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Thinking Skills

Thinking skills allow you to use your brain more effectively and efficiently. You can use the thinking skills in every subject to deepen your thinking.

The Five Thinking Skills:

  1. Information processing
  2. Reasoning
  3. Enquiry
  4. Creative thinking
  5. Evaluation


Skill One: Information Processing

These enable you to locate and collect relevant information, to sort or classify that information and to compare and contrast the information.

One way to do this is a collective memory, which is an excellent way of revising.

  1. Place your revision resource (for example a summary poster or mind map) on one side of the room and a plain piece of paper on the other.
  2. Think about how you are going to collect the information. For example diagrams first, top half first, etc.
  3. Look at your poster for 20 seconds.
  4. Move to the plain sheet of paper and try to recreate your revision resource.
  5. Repeat twice more and then think about your strategy. Is it working, do you need to change it?
  6. Carry on, until you think that your poster is the same as your revision resource.
  7. Check your revision resource. Did you miss any parts? These are the bits that you need to focus on next time.
    See the links below for subject specific examples of collective memories.

Science KS3 Aerobic Respiration Collective Memory

Maths Angles Collective Memory


Skill Two: Reasoning

These enable you to give reasons for opinions and actions, to draw inferences and make deductions and to use precise language to explain what you think and why.

One way to do this is to use a fortune line. You graph an individual’s fortune or emotions over a period of time. This can be a fictitious character or a real person.

You then need to justify the position of the line, this will significantly improve your reasoning skills.

Religious Education Example: The events leading up to the resurrection of Jesus

Now justify the position of your lines for Mary, Judas and Peter (This is the main activity that will allow you to practise your reasoning skills).

  • How does your line for Mary compare to the line for Peter?
  • Why are there differences in the lines?
  • Why might another person draw the lines slightly differently?


Skill Three: Enquiry

These enable you to ask relevant questions, to identify problems, predict outcomes and consequences, test conclusions and improve ideas.

One way to do this is to use the 5Ws – who, what, where, why, when?

This will encourage you to ask relevant questions about a source or a piece of writing and this will enable you to develop your thinking further.

After you have thought of your questions, you need to decide which ones are the most relevant and which ones would enable to you to find out the most information.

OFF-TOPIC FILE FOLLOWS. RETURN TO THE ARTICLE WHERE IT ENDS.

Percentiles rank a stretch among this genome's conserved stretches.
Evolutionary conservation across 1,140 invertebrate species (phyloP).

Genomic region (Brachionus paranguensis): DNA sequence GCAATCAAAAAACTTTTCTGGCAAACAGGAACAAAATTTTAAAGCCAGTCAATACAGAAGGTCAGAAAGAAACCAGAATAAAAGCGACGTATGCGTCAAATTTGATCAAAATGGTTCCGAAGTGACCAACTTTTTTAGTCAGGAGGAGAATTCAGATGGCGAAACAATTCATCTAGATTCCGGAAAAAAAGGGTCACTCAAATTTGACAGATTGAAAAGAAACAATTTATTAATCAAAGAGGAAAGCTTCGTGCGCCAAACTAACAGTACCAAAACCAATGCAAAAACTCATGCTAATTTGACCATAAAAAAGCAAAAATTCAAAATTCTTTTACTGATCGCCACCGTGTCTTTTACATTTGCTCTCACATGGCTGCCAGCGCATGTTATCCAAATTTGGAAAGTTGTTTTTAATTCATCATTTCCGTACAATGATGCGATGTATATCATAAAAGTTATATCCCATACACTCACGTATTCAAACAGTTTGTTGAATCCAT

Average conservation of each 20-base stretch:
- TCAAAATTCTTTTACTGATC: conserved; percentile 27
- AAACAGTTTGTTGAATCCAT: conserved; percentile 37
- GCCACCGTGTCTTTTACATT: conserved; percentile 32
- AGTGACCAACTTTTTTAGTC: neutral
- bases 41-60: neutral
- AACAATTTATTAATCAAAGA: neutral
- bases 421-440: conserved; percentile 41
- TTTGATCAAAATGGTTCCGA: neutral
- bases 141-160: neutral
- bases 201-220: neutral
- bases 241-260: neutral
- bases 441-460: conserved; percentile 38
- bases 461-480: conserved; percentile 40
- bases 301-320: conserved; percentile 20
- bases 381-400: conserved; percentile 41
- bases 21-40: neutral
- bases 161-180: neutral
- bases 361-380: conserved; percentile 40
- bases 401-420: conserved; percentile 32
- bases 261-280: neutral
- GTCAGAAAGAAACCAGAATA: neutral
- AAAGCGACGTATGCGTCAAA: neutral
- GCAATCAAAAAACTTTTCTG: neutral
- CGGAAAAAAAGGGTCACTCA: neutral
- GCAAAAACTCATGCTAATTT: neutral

GCSE Biology Example: An Introduction to Dialysis

Possible questions

  • Who is the person?
  • Who attached the person to the machine?
  • What does the machine do?
  • What does the machine measure?
  • What happens to the blood in the machine?
  • Where is this happening?
  • Why are they attached to the machine?
  • Why does the blood need to be removed from the body?
  • Why are they there?
  • Why are there two tubes attaches to the person?
  • When is this happening?


Skill Four: Creative-thinking

These enable you to generate and extend ideas, to suggest hypotheses, apply imagination and to look for alternative outcomes.

One way to do this is reading images, for example using an image to predict what has caused a situation to occur and where it might lead in the future.

For example

Polar bear

Before, before Before Now After After, after
Industrial revolution causes the first significant  increase in the atmospheric CO2 concentration.

Increased use of fossil fuels for generating electricity and vehicles. Atmospheric CO2 concentrations continue to increase. Scientists start to notice change in global temperatures, but people are reluctant to make changes to their lifestyles.

Continued, increasing CO2 concentration is increasing the impact of the greenhouse effect and global temperatures are rising at their quickest rate. Ice caps are melting.

Polar bears have limited habitat left. The population is starting to decrease.

Sea ice starts to melt earlier and earlier in the year. More polar bears starve to death, because they can’t use the sea ice to hunt for seals. Sea ice melts too early for the polar bears. The bears that are left move closer to areas where humans live, looking for food. More conflict between humans and polar bears. Polar bears on brink of extinction.


Skill Five: Evaluation

These enable you to judge the value of what you read, develop criteria for judging the value of your own, or other people’s, work and to have confidence in your judgements.

One way to do this is to use the de Bono thinking hats.

The blue hat forces you to think about your thinking. This is really important because it allows you to think about how effective your thinking was and how you would improve your thinking next time.

See the links below for subject specific examples of using the de Bono hats to evaluate.

Science KS4 Stem Cells Evaluation